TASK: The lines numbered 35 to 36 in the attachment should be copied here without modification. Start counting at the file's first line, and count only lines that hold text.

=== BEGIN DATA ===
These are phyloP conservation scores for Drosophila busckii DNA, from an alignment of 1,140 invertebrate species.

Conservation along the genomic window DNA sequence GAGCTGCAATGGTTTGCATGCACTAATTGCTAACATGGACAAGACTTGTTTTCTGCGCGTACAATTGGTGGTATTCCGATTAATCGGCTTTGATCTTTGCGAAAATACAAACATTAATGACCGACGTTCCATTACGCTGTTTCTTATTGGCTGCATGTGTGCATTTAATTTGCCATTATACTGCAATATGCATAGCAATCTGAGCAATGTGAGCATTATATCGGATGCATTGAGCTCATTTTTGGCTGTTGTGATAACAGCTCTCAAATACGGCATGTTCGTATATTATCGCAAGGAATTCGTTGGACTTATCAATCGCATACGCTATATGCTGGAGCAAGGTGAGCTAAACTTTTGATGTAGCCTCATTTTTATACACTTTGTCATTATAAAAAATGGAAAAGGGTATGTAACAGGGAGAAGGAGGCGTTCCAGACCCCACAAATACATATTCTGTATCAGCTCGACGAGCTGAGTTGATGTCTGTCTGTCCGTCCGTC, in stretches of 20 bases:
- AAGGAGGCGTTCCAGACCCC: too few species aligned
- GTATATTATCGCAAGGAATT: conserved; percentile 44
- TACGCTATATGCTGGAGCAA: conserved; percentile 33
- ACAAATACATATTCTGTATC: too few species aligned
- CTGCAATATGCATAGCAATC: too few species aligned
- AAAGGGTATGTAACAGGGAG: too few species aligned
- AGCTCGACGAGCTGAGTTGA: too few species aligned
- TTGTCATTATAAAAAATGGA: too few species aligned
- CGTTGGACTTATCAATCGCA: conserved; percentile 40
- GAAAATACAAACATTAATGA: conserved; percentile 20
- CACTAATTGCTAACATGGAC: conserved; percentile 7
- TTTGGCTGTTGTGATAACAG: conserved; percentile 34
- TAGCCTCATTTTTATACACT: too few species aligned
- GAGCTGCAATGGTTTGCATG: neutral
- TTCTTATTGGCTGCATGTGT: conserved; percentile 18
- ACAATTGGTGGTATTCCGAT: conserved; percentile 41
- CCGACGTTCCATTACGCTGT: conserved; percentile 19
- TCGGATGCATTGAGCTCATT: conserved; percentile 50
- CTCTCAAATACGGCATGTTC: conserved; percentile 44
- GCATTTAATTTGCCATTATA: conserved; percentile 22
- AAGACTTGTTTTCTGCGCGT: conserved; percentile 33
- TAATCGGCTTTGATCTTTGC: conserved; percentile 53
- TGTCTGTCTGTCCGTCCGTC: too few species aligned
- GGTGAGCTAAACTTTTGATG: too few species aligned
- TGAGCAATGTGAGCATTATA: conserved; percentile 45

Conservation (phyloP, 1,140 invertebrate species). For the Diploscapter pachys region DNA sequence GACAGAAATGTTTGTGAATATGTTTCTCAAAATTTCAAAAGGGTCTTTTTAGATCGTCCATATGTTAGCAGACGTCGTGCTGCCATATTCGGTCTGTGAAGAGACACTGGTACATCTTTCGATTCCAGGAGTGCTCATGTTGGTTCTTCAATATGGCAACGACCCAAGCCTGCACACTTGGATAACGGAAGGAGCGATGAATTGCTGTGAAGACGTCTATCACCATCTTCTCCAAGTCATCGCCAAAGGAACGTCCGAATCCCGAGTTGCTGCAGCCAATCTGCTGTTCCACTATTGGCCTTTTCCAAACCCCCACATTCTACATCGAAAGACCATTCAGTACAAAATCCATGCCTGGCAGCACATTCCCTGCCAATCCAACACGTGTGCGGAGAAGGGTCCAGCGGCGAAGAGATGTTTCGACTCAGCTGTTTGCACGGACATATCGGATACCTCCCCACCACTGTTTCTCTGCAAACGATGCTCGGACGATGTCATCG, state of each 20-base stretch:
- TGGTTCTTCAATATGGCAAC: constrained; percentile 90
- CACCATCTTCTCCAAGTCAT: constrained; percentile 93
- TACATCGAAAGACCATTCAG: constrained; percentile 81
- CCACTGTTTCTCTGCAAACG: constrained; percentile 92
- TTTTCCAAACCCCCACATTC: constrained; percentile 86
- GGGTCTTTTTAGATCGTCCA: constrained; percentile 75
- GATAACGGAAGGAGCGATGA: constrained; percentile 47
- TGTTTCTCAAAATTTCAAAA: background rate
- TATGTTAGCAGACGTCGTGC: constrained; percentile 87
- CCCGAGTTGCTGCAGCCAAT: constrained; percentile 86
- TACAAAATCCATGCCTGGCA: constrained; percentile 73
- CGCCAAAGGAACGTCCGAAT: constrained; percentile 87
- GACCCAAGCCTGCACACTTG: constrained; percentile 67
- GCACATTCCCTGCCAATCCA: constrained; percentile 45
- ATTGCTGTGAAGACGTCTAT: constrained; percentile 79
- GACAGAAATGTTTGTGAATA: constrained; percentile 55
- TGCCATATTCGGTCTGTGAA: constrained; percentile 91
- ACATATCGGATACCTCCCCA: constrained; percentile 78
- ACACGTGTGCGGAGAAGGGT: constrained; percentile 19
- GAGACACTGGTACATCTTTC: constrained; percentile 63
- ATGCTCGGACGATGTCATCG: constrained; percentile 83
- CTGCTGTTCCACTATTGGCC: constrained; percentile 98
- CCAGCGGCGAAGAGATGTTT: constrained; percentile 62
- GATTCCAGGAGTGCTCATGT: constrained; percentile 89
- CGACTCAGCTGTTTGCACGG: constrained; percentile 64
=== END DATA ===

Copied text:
- GATAACGGAAGGAGCGATGA: constrained; percentile 47
- TGTTTCTCAAAATTTCAAAA: background rate